Fun with Wolfram|Alpha

Published on Sunday, June 10, 2012 in , , , ,

Wolfram|Alpha logoWolfram|Alpha is an amazing site, and I've already talked about it several times on Grey Matters.

In this post, we're going to take a closer look at Wolfram|Alpha, and see just how useful it is.

If you're new to Wolfram|Alpha, go to the link, and try clicking the Random button (lower right) one or more times. Once you've found a search that interests you, such as annual deaths from auto accidents in the Czech Republic, click the equals sign, and watch what happens.

If you've never used Wolfram|Alpha before, you might be expecting search results, but that's not what you get. Instead, Wolfram|Alpha analyzes your request and tries to give you the answer! For example, annual deaths from auto accidents in the Czech Republic results, we not only learn that there were an estimated 1,063 auto-accident-related deaths in 2006, but how many deaths per day is the average, and even a graph showing that such deaths declined significantly from 2003 to 2006.

Wolfram|Alpha's biggest strength is its ability to understand a request and give you the results directly. Initially, Wolfram|Alpha got many bad reviews because people thought of it as a search engine, but the reviews improved dramatically, once people started understanding its true nature. Its own example pages are a good place to start learning about its capabilities.

Sometimes, Wolfram|Alpha's ability to understand plain language seems almost magical, but you need to remember that it's a computer program. Instead of being frustrated that it doesn't seem to give you the results you want, try and meet it halfway by learning how to make your input clearer. The article 7 easy ways to get more from Wolfram Alpha is a great place to start.

You can also find regular uses for it in posts such as 10 Search Terms To Put Wolfram Alpha To Good Use Everyday and 10 tips to harness the hidden potential of Wolfram Alpha. There are plenty of other similar articles on the web, as well.

As with anything you start learning, you'll learn more quickly if you also have fun with it. Sure, you can have Wolfram|Alpha work through formulas for you, but try changing each number in the formula, and see what effect it has on the end result. This way, you'll begin to better understand the formula (Hat tip to 25 Cutting-Edge Wolfram Alpha Tips for Serious Students for this tip). As I point out in my post Memorization VERSUS Understanding?!?, the more you understand, the less you have to memorize.

Speaking of having fun with Wolfram|Alpha, check out the WolframAlphaSecrets site. You'll find a good selection of Wolfram|Alpha's lesser-known abilities here, from the impressive flights overhead (Wolfram|Alpha link - click any flight name for even more details) to the humorous batman equation (Wolfram|Alpha link - you appreciation for this will, of course, depend on your favorite Batman logo).

Once you've got the basics down, you're learning from having fun, and possibly even using it to find needed answers, it's time to learn how to make it more accessible. There's already an amazing array of Wolfram|Alpha apps, plugins and addons just for that purpose. The apps even add handy features such as a complete history of your queries, and the ability to store favorite queries.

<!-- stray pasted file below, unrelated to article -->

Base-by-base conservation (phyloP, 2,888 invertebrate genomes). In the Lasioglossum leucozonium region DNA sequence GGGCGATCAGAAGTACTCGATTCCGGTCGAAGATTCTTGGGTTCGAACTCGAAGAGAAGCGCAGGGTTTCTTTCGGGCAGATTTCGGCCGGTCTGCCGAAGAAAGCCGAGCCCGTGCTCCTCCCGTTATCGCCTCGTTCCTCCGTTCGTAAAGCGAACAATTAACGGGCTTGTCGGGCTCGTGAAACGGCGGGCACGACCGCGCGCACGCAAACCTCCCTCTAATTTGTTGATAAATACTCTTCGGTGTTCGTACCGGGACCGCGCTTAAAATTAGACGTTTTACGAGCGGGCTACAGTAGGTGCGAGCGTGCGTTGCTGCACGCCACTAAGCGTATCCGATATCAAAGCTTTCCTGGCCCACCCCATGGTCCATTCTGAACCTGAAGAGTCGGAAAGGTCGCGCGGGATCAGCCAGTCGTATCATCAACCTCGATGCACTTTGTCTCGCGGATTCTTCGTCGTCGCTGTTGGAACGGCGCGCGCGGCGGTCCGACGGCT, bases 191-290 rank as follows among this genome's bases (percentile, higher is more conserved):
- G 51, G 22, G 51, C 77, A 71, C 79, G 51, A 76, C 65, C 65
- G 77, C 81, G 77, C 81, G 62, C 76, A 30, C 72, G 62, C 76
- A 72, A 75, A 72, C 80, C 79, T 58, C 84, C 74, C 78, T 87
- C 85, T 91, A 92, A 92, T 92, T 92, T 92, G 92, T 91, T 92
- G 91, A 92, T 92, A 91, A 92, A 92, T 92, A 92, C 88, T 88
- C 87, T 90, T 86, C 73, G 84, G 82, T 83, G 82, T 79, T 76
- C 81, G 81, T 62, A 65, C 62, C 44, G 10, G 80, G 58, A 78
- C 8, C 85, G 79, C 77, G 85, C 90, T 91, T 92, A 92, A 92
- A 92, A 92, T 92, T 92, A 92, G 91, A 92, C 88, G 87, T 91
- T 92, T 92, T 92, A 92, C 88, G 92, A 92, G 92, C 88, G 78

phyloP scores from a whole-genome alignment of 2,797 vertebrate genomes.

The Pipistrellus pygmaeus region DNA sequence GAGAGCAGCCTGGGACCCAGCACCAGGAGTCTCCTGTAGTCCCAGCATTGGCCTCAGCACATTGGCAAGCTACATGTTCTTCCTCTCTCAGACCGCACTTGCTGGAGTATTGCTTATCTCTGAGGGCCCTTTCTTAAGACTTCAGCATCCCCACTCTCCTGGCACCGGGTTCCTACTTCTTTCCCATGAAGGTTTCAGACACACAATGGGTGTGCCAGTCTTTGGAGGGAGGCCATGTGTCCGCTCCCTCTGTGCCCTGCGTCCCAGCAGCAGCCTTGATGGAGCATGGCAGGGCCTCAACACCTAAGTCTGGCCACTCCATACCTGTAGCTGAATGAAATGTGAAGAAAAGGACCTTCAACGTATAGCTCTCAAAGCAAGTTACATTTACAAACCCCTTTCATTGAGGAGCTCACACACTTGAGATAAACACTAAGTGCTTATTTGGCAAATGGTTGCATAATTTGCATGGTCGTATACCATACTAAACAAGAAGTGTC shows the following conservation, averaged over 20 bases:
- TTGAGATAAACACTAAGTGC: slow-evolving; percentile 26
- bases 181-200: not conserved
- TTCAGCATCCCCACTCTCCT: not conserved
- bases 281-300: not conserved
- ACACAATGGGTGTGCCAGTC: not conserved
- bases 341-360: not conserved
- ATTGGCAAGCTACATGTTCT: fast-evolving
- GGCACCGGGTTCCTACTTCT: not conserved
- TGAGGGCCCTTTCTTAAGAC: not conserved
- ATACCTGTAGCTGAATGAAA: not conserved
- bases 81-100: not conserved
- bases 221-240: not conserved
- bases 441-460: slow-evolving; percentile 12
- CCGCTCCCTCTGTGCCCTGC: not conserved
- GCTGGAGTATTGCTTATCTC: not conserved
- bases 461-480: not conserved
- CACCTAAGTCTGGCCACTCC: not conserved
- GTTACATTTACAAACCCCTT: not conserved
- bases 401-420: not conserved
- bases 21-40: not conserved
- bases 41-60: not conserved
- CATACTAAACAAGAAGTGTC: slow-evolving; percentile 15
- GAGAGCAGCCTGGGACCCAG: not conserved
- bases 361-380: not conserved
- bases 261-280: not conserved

Probably the most jaw-dropping way of accessing Wolfram|Alpha is via Apple's Siri. By opening Siri and proceeding your request with the word Wolfram (tip: pronounce it Wolf-rum, not Wolf-ram), you can enter your queries verbally, almost like computer interactions on Star Trek! TAUW features a great article on 10 cool things you can do with Wolfram Alpha and Siri, and even posted a video of Siri and Wolfram in action (YouTube link):

The main limitation with Siri is that it can only be used on the iPhone 4S, at this writing. However, it is reported that Siri may be coming to the third-generation iPad as part of the upgrade to iOS 6.

Are you longing for a futuristic interface to Wolfram|Alpha, but don't have an iPhone 4S? How about handwriting your entry to Wolfram|Alpha? Yep, it's already possible, thanks to the Web Equation interface at VisionObjects.com. The following video shows how it is used, and will work with many touchscreen devices, as it doesn't require any special browser plug-ins:

The arrows at the top left of the Web Equation interface are undo and redo functions, very handy if you make mistakes.

The video creator mentions LaTeX, but doesn't explain much about it. LaTeX is a web standard developed to display math formulas more precisely on the internet. For example, instead of typing “the limit of sin(x) over x, as x approaches 0” and hoping your reader can see how that would usually be written, you can display it just as you would see it on paper, or in Wolfram|Alpha for that matter:

You can use the LaTeX code generated by the Web Equation interface in your a LaTeX editor, such as codecogs.com's online equation editor.

Have you found any uses for Wolfram|Alpha you'd like to share? I'd love to hear about them in the comments!

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1 Response to Fun with Wolfram|Alpha

6:24 PM

Great post! "Random" button is AWESOME! I never understood wolframalpha but I knew it was powerful. Now that I understand it, I'm anxious to start using it for what it was intended for.